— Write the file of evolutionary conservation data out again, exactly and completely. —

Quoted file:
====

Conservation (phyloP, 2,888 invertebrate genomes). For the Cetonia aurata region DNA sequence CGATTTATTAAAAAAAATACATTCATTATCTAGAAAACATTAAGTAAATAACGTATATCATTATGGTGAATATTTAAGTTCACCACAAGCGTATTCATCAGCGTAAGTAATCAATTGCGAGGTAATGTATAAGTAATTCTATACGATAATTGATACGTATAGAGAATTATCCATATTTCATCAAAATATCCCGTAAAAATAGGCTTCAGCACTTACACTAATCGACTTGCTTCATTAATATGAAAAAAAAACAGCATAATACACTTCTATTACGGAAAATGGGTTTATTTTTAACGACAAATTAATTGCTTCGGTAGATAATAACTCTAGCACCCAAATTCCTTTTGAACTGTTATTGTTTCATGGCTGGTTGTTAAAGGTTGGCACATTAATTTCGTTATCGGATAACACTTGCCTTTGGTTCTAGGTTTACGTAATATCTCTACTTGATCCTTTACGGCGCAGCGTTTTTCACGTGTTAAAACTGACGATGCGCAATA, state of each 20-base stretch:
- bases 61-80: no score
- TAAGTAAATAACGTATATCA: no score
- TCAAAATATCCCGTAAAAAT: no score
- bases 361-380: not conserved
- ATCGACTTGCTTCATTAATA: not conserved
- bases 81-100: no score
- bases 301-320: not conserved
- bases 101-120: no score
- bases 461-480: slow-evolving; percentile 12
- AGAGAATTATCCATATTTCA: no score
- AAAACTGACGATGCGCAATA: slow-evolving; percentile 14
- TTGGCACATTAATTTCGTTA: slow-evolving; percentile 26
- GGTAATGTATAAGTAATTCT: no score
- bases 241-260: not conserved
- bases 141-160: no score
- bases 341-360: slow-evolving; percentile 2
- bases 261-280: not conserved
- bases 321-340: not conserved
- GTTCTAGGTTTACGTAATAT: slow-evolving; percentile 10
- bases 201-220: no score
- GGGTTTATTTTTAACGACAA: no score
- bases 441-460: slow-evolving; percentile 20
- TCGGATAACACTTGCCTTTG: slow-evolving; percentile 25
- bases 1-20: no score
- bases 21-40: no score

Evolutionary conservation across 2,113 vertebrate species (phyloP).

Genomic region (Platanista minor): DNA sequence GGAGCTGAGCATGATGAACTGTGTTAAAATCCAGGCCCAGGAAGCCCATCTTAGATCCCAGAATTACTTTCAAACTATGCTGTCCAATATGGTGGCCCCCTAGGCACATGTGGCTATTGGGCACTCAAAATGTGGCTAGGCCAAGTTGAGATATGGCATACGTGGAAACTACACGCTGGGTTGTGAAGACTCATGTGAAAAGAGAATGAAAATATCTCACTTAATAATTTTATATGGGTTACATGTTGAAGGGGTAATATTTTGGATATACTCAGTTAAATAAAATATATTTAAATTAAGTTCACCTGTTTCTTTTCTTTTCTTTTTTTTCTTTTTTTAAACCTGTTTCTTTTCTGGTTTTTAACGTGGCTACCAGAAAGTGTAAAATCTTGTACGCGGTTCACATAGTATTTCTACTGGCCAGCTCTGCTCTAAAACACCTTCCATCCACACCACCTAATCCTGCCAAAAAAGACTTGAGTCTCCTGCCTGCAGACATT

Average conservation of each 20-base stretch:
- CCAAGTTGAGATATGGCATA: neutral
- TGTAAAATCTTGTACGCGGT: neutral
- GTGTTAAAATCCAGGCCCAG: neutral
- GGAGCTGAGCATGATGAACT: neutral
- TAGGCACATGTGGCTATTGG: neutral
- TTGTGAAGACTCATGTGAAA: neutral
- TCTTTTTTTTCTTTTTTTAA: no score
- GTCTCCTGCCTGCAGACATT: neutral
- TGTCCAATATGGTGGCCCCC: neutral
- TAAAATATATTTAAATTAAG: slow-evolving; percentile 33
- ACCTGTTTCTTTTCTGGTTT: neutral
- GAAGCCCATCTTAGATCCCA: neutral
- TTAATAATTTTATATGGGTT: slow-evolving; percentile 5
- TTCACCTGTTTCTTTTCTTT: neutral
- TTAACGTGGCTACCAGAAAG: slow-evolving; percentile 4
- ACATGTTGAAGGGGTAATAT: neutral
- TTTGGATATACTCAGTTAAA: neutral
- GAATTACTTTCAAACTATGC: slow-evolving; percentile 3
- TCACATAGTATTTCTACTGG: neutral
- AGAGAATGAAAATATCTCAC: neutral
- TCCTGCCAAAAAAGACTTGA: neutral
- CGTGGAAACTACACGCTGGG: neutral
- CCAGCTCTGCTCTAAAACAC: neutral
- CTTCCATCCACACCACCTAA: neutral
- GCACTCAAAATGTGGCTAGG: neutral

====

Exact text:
Conservation (phyloP, 2,888 invertebrate genomes). For the Cetonia aurata region DNA sequence CGATTTATTAAAAAAAATACATTCATTATCTAGAAAACATTAAGTAAATAACGTATATCATTATGGTGAATATTTAAGTTCACCACAAGCGTATTCATCAGCGTAAGTAATCAATTGCGAGGTAATGTATAAGTAATTCTATACGATAATTGATACGTATAGAGAATTATCCATATTTCATCAAAATATCCCGTAAAAATAGGCTTCAGCACTTACACTAATCGACTTGCTTCATTAATATGAAAAAAAAACAGCATAATACACTTCTATTACGGAAAATGGGTTTATTTTTAACGACAAATTAATTGCTTCGGTAGATAATAACTCTAGCACCCAAATTCCTTTTGAACTGTTATTGTTTCATGGCTGGTTGTTAAAGGTTGGCACATTAATTTCGTTATCGGATAACACTTGCCTTTGGTTCTAGGTTTACGTAATATCTCTACTTGATCCTTTACGGCGCAGCGTTTTTCACGTGTTAAAACTGACGATGCGCAATA, state of each 20-base stretch:
- bases 61-80: no score
- TAAGTAAATAACGTATATCA: no score
- TCAAAATATCCCGTAAAAAT: no score
- bases 361-380: not conserved
- ATCGACTTGCTTCATTAATA: not conserved
- bases 81-100: no score
- bases 301-320: not conserved
- bases 101-120: no score
- bases 461-480: slow-evolving; percentile 12
- AGAGAATTATCCATATTTCA: no score
- AAAACTGACGATGCGCAATA: slow-evolving; percentile 14
- TTGGCACATTAATTTCGTTA: slow-evolving; percentile 26
- GGTAATGTATAAGTAATTCT: no score
- bases 241-260: not conserved
- bases 141-160: no score
- bases 341-360: slow-evolving; percentile 2
- bases 261-280: not conserved
- bases 321-340: not conserved
- GTTCTAGGTTTACGTAATAT: slow-evolving; percentile 10
- bases 201-220: no score
- GGGTTTATTTTTAACGACAA: no score
- bases 441-460: slow-evolving; percentile 20
- TCGGATAACACTTGCCTTTG: slow-evolving; percentile 25
- bases 1-20: no score
- bases 21-40: no score

Evolutionary conservation across 2,113 vertebrate species (phyloP).

Genomic region (Platanista minor): DNA sequence GGAGCTGAGCATGATGAACTGTGTTAAAATCCAGGCCCAGGAAGCCCATCTTAGATCCCAGAATTACTTTCAAACTATGCTGTCCAATATGGTGGCCCCCTAGGCACATGTGGCTATTGGGCACTCAAAATGTGGCTAGGCCAAGTTGAGATATGGCATACGTGGAAACTACACGCTGGGTTGTGAAGACTCATGTGAAAAGAGAATGAAAATATCTCACTTAATAATTTTATATGGGTTACATGTTGAAGGGGTAATATTTTGGATATACTCAGTTAAATAAAATATATTTAAATTAAGTTCACCTGTTTCTTTTCTTTTCTTTTTTTTCTTTTTTTAAACCTGTTTCTTTTCTGGTTTTTAACGTGGCTACCAGAAAGTGTAAAATCTTGTACGCGGTTCACATAGTATTTCTACTGGCCAGCTCTGCTCTAAAACACCTTCCATCCACACCACCTAATCCTGCCAAAAAAGACTTGAGTCTCCTGCCTGCAGACATT

Average conservation of each 20-base stretch:
- CCAAGTTGAGATATGGCATA: neutral
- TGTAAAATCTTGTACGCGGT: neutral
- GTGTTAAAATCCAGGCCCAG: neutral
- GGAGCTGAGCATGATGAACT: neutral
- TAGGCACATGTGGCTATTGG: neutral
- TTGTGAAGACTCATGTGAAA: neutral
- TCTTTTTTTTCTTTTTTTAA: no score
- GTCTCCTGCCTGCAGACATT: neutral
- TGTCCAATATGGTGGCCCCC: neutral
- TAAAATATATTTAAATTAAG: slow-evolving; percentile 33
- ACCTGTTTCTTTTCTGGTTT: neutral
- GAAGCCCATCTTAGATCCCA: neutral
- TTAATAATTTTATATGGGTT: slow-evolving; percentile 5
- TTCACCTGTTTCTTTTCTTT: neutral
- TTAACGTGGCTACCAGAAAG: slow-evolving; percentile 4
- ACATGTTGAAGGGGTAATAT: neutral
- TTTGGATATACTCAGTTAAA: neutral
- GAATTACTTTCAAACTATGC: slow-evolving; percentile 3
- TCACATAGTATTTCTACTGG: neutral
- AGAGAATGAAAATATCTCAC: neutral
- TCCTGCCAAAAAAGACTTGA: neutral
- CGTGGAAACTACACGCTGGG: neutral
- CCAGCTCTGCTCTAAAACAC: neutral
- CTTCCATCCACACCACCTAA: neutral
- GCACTCAAAATGTGGCTAGG: neutral